Firefighters vote to escalate strike

Determined to win

ON TUESDAY firefighters on Merseyside voted to escalate their series of nine-hour strikes. Initially they will go to ‘back to back’ strikes covering 18 hours, and will ballot for 24-hour strikes next month. The trade union laws are so restrictive that any legal escalation beyond running two strikes back to back will take at least a month to organise.

Over 1,000 firefighters and control room staff filled Central Hall in Liverpool to hear the Fire Brigades Union general secretary, Ken Cameron, deliver a keynote speech. Ken Cameron outlined a fruitless series of talks with the conciliation service, Acas, that was initiated by the Fire Authority. Acas had met for six hours over the bank holiday with absolutely no movement from either the Chief Officer or the Labour council. In fact the strike seems set for a long haul.

The Labour group is determined to break the FBU in order to solve the council’s financial difficulties. FBU members are equally determined to win and remain solid in their support for the strike. The show of hands for escalation was almost unanimous with only one or two dissenting.

The mass meeting had one minute’s silence out of respect for the 22-year old student who had died in a blaze in a multi-occupancy house during the strike. The call to Acas was the Fire Authority’s response to this tragedy, which they tried to blame on striking firefighters.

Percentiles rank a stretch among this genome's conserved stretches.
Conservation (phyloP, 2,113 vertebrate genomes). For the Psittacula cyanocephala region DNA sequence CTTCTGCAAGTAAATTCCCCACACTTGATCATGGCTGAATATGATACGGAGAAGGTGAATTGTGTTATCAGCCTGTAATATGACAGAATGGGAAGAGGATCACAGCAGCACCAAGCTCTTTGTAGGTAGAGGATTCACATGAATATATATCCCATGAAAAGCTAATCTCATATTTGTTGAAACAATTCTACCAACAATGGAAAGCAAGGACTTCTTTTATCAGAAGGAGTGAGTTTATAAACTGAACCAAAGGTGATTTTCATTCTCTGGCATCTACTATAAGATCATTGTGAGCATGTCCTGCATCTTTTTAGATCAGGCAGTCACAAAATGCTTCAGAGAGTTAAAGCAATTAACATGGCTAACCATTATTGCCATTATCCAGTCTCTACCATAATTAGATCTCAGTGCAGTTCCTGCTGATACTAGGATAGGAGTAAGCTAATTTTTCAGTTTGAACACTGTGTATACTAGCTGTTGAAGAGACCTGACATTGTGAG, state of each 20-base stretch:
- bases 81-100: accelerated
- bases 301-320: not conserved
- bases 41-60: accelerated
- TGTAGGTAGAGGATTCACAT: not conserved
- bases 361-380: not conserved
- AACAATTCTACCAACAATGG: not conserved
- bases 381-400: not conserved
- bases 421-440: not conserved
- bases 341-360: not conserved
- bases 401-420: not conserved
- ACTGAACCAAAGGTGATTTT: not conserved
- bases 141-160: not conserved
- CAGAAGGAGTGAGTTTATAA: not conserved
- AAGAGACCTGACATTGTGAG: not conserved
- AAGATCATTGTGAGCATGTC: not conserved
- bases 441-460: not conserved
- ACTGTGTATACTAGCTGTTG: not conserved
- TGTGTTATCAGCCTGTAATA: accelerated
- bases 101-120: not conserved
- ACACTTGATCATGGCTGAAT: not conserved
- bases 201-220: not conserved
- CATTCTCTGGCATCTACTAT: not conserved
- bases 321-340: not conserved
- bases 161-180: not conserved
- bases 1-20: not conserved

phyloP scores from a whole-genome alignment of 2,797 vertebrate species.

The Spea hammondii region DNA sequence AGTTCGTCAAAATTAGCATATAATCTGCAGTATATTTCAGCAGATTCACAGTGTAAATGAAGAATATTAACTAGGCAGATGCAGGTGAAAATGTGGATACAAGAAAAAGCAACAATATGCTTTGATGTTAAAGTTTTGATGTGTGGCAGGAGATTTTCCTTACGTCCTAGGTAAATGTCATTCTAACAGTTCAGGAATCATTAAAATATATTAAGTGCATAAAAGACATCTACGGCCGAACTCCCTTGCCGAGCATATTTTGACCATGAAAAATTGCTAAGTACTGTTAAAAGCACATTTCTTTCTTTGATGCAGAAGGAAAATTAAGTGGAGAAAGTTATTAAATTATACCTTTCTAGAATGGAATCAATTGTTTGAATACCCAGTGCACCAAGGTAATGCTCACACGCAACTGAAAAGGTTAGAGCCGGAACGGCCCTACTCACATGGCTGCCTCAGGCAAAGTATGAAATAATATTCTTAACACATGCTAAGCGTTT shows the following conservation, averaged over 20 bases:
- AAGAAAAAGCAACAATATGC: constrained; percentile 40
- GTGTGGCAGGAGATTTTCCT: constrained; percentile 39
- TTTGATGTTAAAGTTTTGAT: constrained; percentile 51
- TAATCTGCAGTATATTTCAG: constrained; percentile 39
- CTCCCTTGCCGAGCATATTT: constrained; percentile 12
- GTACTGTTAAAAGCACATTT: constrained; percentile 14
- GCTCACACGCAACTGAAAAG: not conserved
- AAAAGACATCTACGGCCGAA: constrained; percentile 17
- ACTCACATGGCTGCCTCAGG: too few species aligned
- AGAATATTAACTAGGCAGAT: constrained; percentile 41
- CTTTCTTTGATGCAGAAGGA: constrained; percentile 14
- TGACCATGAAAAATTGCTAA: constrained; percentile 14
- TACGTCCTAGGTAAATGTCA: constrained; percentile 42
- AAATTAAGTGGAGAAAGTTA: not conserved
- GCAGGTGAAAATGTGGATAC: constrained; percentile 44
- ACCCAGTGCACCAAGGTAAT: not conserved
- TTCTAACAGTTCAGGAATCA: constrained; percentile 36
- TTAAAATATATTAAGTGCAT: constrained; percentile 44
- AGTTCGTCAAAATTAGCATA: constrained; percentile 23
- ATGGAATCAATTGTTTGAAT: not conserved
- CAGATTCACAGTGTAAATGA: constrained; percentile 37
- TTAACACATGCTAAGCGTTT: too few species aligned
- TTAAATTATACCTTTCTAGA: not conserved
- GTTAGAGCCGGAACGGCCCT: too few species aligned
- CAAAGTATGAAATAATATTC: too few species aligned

A phone-in poll in the local paper showed continuing public support even following the death, with 93.2% backing the firefighters' action. There was such an overwhelming response that the Daily Post kept phone lines open an extra day. While phone polls are notoriously unreliable, this poll showed only a minimal 6.7% against the strike, a remarkable absence of public opposition.

Firefighters have taken petitions into the main shopping area and continue to be well received. It is the Labour authority which is taking the flak with many people blaming ‘new Labour’ for the dispute.

Both the Socialist Workers Party and Militant Labour leafleted the mass meeting with recommendations for developing the dispute. The SWP continues to call for all-out strikes but, though they had at least one member in the Central Hall meeting, no one spoke in favour of the proposal. ML, who produce Flame, a Fire Service journal, gave little lead. Their proposals were limited to ‘a solidarity one-day strike’, to be campaigned for only if Merseyside votes to escalate.

The strike seems likely to be drawn out with both sides looking to win. Escalation is necessary and may require an indefinite national strike. Such a call is a tactical judgement not a principle. The SWP has raised ‘strike now’ to a principle and ignores the political tasks that face firefighters.

Chris Jones
Former chair, Merseyside FBU